Football star Adrian Peterson tentatively received a trial date of Dec. 1 during an appearance in a Houston courtroom today, though prosecutors said they planned to request the judge hearing the case recuse himself.
Peterson's attorney has indicated he plans to plead not guilty to charges of reckless or negligent injury to a child after he allegedly hit his 4-year-old son with a switch, leaving welts and bruises. But Peterson did not enter a plea today, as was expected.
Instead, the hearing consisted largely of his defense attorney and the state prosecutor speaking at the judge’s bench and setting the tentative trial date, but with District Attorney Brett Ligon saying he would seek to have the judge removed for allegedly calling state prosecutors and Peterson’s attorneys “media whores.”
The Minnesota Vikings running back remained seated next to his wife in the court gallery as his attorney Rusty Hardin and Ligon spoke with Judge Kelly Case at the front of the court.
Hardin asked for Peterson's court date to be scheduled as quickly as possible because "he has no ability to work" while the case is ongoing, though the prosecutor noted that he is still employed during the duration of the legal process.
"He's getting killed publicly," Hardin said of Peterson.
"He has been chomping at the bit to defend himself publicly and his lawyers have insisted that he not," Hardin added.
As such, Hardin pushed for the trial to be scheduled for before Thanksgiving, though the first week of December appeared more likely given the judge's response.
However, Ligon said that he will be filing a motion to have Judge Case recuse himself from Peterson's trial because he allegedly called both Hardin and the state prosecutor "media whores" before today's hearing. The judge appeared shocked at the remark, immediately apologized and said "unfortunately sometimes humor is taken the wrong way." The hearing on a possible recusal was scheduled for Nov. 4.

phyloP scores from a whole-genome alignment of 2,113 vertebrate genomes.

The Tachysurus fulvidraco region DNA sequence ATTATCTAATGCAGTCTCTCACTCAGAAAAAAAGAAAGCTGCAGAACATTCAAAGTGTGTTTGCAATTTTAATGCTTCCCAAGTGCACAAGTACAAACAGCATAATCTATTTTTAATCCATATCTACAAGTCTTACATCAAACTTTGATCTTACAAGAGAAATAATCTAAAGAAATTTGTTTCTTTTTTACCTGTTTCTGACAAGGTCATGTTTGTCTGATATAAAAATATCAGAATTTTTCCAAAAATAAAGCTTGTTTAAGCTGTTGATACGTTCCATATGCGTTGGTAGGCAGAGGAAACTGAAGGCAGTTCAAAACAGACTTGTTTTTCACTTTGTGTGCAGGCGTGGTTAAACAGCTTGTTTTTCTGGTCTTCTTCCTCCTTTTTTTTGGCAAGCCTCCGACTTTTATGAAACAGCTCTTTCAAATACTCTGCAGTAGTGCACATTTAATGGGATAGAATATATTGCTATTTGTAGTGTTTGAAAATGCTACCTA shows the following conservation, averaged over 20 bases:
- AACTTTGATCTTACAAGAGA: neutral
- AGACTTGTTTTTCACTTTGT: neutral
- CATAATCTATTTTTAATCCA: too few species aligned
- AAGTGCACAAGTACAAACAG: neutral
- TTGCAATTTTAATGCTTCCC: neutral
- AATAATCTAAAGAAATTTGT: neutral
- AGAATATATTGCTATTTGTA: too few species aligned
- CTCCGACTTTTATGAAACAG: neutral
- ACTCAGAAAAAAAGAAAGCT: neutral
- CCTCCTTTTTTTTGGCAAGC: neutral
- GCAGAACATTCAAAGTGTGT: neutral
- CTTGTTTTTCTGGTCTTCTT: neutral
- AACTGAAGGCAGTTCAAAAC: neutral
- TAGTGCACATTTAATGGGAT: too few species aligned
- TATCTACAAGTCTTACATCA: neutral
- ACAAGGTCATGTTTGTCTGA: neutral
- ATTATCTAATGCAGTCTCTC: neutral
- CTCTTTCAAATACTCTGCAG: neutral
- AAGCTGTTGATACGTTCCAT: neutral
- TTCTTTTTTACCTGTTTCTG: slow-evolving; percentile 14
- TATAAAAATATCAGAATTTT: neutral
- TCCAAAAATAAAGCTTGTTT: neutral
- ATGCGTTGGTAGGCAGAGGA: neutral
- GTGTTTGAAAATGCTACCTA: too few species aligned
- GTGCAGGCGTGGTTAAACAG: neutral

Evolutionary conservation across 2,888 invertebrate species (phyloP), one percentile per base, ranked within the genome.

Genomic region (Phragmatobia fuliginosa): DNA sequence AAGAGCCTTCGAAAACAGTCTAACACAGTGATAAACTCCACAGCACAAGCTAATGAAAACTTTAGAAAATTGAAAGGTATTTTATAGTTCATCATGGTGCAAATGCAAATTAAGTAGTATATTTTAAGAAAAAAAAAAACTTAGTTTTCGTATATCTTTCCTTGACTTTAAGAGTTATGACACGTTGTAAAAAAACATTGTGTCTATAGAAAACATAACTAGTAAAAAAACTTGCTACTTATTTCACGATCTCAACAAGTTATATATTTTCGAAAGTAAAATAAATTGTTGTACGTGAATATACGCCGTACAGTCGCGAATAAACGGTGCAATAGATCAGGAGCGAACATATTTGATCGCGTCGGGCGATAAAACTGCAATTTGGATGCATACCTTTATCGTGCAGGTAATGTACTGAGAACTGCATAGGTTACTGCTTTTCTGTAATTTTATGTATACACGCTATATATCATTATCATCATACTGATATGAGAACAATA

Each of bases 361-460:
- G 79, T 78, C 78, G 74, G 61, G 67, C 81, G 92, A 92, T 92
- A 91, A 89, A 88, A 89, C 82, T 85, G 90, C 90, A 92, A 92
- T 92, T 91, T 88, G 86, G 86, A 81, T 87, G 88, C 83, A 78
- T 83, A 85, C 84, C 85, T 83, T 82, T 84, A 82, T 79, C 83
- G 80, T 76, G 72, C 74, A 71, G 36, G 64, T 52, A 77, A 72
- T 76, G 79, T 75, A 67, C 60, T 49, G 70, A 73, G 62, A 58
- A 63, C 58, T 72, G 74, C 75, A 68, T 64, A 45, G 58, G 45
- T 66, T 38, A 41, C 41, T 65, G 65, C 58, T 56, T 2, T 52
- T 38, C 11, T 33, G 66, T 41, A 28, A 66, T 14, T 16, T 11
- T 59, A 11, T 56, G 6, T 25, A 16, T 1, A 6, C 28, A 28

Peterson's attorney agreed to the court condition preventing the football player from having contact with the 4-year-old son involved in the charges until after the trial concludes, but asked for travel restrictions and curfew suggestions be lifted.
The role of the media in the case was brought up by both sides, with the prosecutor expressing concerns about the alleged leak of the photos showing the bruises Peterson's son sustained.
Hardin and the judge also agreed that other files describing past alleged incidents that the prosecution wished to include in the case remain sealed. Hardin did not explain what was in those files but said that they could "tremendously irreparably harm" Peterson's case.
Peterson's court hearing was in Houston because the charges were filed in Montgomery County, where he has a home. Peterson could face between six months and two years in prison, if convicted.
“This is a good man that I am incredibly proud to represent,” Hardin said at an impromptu press conference on the courthouse steps after the hearing. “This is a case about parenting decisions and something horrible happened.”
Peterson didn’t speak as he walked out of court, but he maintained his innocence in a Sept. 15 statement through his lawyer, saying, "I never ever intended to harm my son. I will say the same thing once I have my day in court.
“I have to live with the fact that when I disciplined my son the way I was disciplined as a child, I caused an injury that I never intended or thought would happen,” Peterson said in his statement at the time.
“I am not a perfect son. I am not a perfect husband. I am not a perfect parent, but I am, without a doubt, not a child abuser. I am someone that disciplined his child and did not intend to cause him any injury,” the statement added.